A long time ago, the son of a king of Persia was raised alongside the son of the grand vizier, and their friendship was legendary. When the prince ascended to the throne, he said to his friend. "While i attend to the affairs of the kingdom, will you please write me a history of men and the world, so that i can draw the necessary lessons from it and thus know the proper way to act."
The king's friend consulted with the most famous historians and the most learned scholars, and the most respected sages. Five years later he presented himself proudly at the palace.
"Sire," he said, "here are thirty-six volumes relating the entire history of the world from creation to your accession."
"Thirty six volumes!" cried the King. "How will i ever have time to read them? I have so much work administering my kingdom and seeing to my two hundred queens. Please, friend, condense your history."
Two years later, the friend returned to the palace with ten volumes. But tthe king was at war against the neighbouring monarch. He was found on a mountaintop in the desert directing the battle.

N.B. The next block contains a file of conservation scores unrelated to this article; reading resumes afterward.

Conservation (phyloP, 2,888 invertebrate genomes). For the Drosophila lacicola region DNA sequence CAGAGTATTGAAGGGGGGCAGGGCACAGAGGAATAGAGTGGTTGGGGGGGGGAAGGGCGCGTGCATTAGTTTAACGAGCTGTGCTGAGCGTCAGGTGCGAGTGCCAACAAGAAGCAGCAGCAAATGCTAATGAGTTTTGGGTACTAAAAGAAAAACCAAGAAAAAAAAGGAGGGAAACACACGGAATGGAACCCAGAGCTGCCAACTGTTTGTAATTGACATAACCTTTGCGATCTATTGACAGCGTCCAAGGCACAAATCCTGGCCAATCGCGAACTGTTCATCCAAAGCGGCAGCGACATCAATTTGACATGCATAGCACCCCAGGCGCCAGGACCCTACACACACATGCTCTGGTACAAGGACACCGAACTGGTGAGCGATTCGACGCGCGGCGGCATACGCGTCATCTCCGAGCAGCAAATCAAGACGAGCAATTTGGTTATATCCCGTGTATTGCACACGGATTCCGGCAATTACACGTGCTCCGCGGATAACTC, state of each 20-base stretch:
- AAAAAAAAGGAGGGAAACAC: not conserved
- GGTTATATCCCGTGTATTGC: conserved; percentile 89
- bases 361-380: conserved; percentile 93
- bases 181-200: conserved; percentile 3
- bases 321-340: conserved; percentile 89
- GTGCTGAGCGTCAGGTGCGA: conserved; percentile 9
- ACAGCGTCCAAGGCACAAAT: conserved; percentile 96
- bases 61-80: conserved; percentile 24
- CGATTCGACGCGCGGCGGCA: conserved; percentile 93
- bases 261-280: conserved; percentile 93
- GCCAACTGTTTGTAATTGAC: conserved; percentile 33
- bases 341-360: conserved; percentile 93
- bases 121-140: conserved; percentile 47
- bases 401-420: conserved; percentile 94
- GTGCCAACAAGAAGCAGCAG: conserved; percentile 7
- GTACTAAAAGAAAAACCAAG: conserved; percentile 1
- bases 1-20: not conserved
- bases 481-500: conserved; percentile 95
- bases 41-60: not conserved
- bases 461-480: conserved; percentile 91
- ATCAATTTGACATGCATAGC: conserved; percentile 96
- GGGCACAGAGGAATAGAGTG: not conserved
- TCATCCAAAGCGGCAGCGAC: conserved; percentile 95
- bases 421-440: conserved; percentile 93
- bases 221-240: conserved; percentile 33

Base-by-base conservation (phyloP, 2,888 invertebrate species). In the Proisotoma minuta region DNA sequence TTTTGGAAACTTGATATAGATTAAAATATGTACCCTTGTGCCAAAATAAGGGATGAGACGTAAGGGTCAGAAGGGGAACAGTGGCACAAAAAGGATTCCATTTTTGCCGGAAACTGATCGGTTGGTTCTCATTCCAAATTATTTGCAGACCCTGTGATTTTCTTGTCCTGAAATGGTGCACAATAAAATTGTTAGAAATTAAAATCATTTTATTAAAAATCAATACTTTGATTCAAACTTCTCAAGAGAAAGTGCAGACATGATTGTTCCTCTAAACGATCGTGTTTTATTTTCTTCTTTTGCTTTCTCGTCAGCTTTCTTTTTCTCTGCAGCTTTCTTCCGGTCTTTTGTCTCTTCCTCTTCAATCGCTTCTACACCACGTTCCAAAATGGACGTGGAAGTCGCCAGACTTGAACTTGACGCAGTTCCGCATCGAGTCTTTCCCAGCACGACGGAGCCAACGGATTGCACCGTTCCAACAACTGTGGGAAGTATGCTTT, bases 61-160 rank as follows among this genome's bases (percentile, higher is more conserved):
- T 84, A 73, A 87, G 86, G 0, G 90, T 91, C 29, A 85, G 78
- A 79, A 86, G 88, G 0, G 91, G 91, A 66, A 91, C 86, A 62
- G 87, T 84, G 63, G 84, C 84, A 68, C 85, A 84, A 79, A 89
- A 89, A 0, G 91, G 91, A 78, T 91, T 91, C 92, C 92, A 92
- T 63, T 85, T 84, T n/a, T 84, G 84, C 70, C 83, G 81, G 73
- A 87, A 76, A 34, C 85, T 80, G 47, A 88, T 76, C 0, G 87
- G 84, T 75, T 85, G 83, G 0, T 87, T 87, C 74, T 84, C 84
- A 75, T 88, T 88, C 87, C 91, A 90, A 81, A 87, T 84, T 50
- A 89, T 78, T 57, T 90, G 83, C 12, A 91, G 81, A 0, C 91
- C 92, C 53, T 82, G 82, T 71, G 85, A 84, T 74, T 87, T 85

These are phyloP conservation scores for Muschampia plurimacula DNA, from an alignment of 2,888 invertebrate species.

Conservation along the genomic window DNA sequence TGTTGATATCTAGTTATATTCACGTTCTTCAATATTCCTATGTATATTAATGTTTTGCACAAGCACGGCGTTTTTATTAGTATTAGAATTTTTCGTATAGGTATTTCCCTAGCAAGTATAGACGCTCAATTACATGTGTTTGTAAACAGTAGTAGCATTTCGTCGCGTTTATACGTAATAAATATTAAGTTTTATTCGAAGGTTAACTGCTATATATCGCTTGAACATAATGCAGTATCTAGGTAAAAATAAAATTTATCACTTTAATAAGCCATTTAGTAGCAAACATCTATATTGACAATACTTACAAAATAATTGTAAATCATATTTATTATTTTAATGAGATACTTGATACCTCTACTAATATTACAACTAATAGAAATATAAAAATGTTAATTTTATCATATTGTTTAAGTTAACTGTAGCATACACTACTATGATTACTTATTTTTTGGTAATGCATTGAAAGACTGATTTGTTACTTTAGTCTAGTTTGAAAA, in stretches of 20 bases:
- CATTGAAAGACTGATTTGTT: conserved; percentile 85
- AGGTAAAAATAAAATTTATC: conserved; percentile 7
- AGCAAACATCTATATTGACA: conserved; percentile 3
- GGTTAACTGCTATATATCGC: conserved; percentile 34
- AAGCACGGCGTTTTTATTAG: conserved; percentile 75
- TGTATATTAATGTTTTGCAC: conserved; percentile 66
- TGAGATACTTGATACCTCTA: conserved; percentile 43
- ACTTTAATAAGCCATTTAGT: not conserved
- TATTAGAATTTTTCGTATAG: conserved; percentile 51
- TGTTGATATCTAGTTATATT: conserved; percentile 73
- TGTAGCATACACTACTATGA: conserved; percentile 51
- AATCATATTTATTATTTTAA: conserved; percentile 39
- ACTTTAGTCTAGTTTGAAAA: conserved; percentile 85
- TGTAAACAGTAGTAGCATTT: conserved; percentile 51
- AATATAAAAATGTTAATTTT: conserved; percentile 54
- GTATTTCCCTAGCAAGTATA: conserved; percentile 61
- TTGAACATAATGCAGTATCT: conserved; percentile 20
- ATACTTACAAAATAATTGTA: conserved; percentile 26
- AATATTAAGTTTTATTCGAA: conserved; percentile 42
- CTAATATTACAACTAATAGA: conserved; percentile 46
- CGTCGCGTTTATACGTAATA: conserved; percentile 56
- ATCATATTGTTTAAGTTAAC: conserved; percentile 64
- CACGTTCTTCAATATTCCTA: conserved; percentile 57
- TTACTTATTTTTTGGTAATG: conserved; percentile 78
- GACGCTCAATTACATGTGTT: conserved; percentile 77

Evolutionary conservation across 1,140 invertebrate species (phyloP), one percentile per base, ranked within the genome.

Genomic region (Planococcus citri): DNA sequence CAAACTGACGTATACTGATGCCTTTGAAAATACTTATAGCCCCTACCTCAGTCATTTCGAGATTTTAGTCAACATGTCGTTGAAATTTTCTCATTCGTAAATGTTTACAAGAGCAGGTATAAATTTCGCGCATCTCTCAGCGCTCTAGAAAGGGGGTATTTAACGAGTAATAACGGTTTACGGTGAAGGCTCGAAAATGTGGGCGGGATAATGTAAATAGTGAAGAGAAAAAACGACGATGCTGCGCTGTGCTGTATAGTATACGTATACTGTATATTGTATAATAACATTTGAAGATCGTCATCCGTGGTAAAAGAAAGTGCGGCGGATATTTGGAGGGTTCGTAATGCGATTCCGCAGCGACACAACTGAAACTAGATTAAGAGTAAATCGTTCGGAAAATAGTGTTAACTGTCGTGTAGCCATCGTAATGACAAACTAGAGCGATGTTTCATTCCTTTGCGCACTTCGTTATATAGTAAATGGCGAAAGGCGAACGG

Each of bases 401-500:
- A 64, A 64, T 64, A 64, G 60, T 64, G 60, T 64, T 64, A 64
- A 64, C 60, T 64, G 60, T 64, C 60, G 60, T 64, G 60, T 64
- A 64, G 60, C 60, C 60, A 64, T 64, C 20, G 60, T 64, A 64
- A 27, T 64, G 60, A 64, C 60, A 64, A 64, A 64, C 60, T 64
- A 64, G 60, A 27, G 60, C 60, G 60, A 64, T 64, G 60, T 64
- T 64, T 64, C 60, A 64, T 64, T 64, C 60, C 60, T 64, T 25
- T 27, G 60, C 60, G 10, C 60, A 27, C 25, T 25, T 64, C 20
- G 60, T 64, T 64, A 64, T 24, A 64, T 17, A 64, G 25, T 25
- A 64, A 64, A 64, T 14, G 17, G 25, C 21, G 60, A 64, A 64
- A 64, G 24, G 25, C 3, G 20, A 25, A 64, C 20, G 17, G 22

"The fate of our kingdom is being played out as we speak. Where would i find the time to read ten volumes? Abridge your history even further."
The viziers son left and worked three years on a single volume that gave an accurate picture of the essence. The king was now caught up legislating.
"How lucky you are to have the time to write quietly. While you've been doing that, I've been debating, taxes and their collection. Bring me tenfold fewer pages - i'll spend an evening mining them."
Two years later, it was done. But when the friend returned he found the king bedridden, in dreadful pain. The friend himself was no longer young; his wrinkled face was haloed by a mane of white hair.
"Well?" whispered the king with his dying breath. "The history of men?"
His friend gazed steadily at him and, as the king was about to die, he said:
"They suffer, Majesty."
"If there is a way to free ourselves from suffering.
We must use every moment to find it.
Only a fool wants to go on suffering.
Isn't it sad to knowingly imbibe poison?"
- Seventh Dalai Lama
I certainly don’t know many Kings of Persia but what I can testify to, is that in order to live happier and with less suffering adopting any, or all of the 10 strategies below is a significant step towards an end to needless suffering and move towards a happier, richer life with increased longevity.